The tease and belief of Tiger Woods returning to his holy grail of success reached a point where it seemed too good to be true since his career started to unfold back in 2009. Life, drama, divorce, and an abundance of lingering injuries piling up throughout the years. Woods being able to come back and win tournaments, let alone a major, just was unlikely.
In 2013, he did win five tournaments, en route to being named PGA Tour Player of the Year despite not winning a major that season. The “he’s back” narrative was appropriate at the time, but Woods endured another four years of pain and suffering. The comeback excitement was getting just as old as a recent season premiere of Family Guy. The truth is for most golf fans who adore the sport regardless, Tiger was not missed until he actually back. It was a new era in golf. Young stars winning multiple majors, hitting the ball farther than ever, scoring lower than ever. Golf was actually still fun to watch. But Tiger is just that bacon to the cheeseburger you need to be more satisfied.
His recent comeback, that started in the 2018 season, did start to feel different than his other failed attempts. A couple tournament contentions, knocking on the door at the Open Championship, and then the Tour Championship Tournament for his 80th career win. Tiger seemed back for sure. More fans started watching again, and he had that impact on the sport that no other athlete has on their respective ones.
It is weird for me. Growing up playing golf, playing Tiger Woods EA Sports video games, watching golf when I could. Today I don’t consider myself this big Tiger fan, but it felt right to pull for him claiming his fifth Green Jacket on Sunday to make it 15 majors. For that number “15” being the reason, I can’t remember 13 of them.
Vividly, I can only remember watching Tiger win one major, his last one in the 2008 U.S Open at Torrey Pines. It was literally the first one I decided to sit down and watch from the start. His other major wins I only recall seeing from a SportsCenter highlight hoisting the Claret Jug, Wanamaker Trophy or putting on another Green Jacket.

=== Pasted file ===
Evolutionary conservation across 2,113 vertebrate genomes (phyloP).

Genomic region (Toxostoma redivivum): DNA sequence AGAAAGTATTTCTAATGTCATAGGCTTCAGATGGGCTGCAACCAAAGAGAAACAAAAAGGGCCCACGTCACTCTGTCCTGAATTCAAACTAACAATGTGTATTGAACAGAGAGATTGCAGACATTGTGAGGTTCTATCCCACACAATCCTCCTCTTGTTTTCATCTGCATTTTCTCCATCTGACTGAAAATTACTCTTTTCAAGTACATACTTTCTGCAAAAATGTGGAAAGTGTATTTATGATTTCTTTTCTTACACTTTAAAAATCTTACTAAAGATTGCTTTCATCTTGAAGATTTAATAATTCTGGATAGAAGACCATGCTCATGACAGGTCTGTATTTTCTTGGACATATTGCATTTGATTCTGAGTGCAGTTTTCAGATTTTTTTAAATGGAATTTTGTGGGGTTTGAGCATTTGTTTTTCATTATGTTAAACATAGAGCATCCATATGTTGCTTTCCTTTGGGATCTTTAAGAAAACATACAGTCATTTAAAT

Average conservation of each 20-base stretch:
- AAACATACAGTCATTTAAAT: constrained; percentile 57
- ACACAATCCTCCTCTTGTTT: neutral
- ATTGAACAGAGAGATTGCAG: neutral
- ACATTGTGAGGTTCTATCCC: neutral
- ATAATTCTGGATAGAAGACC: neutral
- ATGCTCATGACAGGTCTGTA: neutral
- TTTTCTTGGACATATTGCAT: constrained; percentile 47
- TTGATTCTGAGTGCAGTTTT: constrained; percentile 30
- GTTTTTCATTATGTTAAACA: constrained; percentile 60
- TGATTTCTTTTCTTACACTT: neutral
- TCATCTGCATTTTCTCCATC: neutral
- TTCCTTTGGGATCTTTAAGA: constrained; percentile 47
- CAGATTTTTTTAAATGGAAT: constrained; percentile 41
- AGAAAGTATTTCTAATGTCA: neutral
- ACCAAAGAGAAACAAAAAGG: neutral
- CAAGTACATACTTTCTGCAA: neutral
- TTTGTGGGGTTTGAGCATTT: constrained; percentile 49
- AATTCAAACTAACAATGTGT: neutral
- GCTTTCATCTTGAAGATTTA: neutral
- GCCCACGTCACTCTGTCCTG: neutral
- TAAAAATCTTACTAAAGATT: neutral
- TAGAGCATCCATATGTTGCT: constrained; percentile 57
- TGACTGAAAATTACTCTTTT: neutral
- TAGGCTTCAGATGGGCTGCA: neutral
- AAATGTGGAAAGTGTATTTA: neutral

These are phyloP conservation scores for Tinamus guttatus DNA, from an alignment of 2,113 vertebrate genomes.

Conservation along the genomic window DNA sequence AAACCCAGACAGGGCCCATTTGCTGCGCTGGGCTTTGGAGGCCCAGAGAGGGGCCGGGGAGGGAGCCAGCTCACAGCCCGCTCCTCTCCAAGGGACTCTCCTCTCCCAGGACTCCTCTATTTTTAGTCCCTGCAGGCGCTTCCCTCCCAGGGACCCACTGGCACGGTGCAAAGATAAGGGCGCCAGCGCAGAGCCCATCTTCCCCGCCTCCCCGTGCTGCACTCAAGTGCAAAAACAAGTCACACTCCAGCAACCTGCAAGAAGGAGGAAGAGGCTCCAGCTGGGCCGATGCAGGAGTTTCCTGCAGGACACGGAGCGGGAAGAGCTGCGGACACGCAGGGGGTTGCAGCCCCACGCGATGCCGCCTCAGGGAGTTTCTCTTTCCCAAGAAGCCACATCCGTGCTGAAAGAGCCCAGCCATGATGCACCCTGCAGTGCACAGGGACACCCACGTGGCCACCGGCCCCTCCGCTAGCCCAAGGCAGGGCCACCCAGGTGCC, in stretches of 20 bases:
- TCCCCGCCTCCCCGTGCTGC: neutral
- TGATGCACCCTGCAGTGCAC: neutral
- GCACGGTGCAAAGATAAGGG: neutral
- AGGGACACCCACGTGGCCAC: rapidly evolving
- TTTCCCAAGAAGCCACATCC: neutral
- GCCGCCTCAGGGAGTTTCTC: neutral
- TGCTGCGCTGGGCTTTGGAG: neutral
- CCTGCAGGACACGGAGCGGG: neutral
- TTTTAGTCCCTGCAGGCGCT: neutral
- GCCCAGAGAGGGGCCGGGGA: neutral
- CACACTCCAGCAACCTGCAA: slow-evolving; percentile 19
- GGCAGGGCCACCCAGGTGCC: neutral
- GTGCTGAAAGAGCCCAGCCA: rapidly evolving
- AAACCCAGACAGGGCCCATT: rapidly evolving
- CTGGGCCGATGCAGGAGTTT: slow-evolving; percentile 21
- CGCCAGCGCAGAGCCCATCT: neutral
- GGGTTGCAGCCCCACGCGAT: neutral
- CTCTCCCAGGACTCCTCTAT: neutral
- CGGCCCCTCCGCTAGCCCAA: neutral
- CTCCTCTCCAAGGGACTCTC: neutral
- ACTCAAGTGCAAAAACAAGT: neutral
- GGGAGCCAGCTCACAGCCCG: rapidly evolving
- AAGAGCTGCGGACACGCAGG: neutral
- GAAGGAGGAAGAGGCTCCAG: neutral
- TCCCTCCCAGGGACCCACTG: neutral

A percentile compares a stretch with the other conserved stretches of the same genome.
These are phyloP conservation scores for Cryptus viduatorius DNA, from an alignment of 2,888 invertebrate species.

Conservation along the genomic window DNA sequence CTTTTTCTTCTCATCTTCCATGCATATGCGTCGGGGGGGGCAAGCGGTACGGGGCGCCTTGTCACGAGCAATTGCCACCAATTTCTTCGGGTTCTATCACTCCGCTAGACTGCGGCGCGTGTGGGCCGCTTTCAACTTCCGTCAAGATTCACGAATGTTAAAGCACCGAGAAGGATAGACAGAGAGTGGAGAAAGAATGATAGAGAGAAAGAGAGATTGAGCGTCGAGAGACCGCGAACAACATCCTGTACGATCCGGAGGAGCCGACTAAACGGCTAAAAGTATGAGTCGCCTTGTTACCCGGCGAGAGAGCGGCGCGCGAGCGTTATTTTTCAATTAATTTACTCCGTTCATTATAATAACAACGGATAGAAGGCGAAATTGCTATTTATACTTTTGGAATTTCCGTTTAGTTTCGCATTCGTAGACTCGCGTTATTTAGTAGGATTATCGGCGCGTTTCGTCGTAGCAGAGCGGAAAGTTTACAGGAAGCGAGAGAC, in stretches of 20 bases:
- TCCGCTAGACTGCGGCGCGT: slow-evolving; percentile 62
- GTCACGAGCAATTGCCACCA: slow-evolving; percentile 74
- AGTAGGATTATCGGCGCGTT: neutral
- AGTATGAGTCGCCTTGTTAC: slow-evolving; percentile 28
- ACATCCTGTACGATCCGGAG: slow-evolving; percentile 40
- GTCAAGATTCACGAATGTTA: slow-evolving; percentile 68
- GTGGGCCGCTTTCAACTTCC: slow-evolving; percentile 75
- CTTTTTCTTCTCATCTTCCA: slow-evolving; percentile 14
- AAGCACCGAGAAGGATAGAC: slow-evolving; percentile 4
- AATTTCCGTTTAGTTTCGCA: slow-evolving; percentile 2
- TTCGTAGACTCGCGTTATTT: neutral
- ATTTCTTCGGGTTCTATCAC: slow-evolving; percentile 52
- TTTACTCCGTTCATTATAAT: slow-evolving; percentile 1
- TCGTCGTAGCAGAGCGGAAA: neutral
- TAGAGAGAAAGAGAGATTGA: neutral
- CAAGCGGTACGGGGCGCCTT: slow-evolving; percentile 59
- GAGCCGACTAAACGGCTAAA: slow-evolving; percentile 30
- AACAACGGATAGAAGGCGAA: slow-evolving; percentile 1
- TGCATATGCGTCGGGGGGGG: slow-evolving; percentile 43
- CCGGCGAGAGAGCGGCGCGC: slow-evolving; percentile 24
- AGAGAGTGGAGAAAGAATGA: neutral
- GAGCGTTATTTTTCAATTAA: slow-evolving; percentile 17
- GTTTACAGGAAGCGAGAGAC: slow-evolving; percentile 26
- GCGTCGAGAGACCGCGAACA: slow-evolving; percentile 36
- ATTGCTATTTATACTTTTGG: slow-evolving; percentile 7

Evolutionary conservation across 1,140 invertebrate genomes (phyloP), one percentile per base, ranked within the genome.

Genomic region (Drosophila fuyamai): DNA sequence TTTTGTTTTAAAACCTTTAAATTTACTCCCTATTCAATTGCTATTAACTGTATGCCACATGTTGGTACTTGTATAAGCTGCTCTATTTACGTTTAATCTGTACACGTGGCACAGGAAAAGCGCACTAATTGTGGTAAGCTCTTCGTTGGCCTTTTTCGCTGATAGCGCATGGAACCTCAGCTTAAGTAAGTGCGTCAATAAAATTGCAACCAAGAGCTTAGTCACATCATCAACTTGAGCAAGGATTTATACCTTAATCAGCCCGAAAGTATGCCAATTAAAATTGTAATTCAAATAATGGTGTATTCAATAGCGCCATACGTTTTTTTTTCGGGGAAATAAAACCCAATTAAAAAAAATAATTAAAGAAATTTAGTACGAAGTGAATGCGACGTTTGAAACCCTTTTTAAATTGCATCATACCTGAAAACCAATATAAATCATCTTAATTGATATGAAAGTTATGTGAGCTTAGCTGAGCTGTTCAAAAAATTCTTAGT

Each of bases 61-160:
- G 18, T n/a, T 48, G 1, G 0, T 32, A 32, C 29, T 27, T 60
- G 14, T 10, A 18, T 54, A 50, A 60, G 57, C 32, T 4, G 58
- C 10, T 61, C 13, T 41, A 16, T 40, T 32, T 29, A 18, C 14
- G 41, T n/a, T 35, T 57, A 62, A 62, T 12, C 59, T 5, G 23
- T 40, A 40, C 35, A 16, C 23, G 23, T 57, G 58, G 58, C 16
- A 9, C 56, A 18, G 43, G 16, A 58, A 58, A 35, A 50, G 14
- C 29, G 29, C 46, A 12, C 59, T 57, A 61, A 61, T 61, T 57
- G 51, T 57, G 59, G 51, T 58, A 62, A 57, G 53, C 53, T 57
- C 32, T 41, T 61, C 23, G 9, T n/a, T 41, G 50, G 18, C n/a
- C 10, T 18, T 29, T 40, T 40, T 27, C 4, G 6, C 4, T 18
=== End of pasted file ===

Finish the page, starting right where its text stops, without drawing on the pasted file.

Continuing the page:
A hobbled-up Tiger, who fell behind early in what is typically the most difficult tournament to win every year due to hellacious predetermined playing conditions set by the USGA.
It was Father’s Day Sunday of course, like every U.S. Open final round is. Rocco Mediate, a PGA Tour veteran sat in the clubhouse with the lead as Tiger was looking on a difficult 12-foot birdie putt to try to send it to a playoff.
A U.S. Open-esque putt — tough to read, lightning fast from an uncomfortable distance. Ho, hum, Tiger prevails as usual.
After another vintage Tiger celebration image, it just still etched in my mind when the broadcast switched to a disgruntled Mediate repeatedly saying, “I knew it. I knew it.”
With USGA rules, the two players were set to play in an 18-hole playoff the next day. The then 45-year-old Mediate likely would have been less discouraged about playing an extra day if was against anyone else, but Tiger.
Yes, attending after-school intramurals in fifth grade was still more important at the time, but I still caught the last hole of the playoff.
A relieved Tiger, celebrating with his ex-wife Elin Nordegren and daughter Sam Woods as he held off Mediate. It was known Tiger had a knee injury, but when he underwent surgery for a torn ACL shortly after — it went down as the U.S. Open won by Tiger Woods “on one leg.”
Before you get caught up in all the “will Tiger reach Jack Nicklaus’s record,” debate. Just go back and remember how you felt after he won number 14.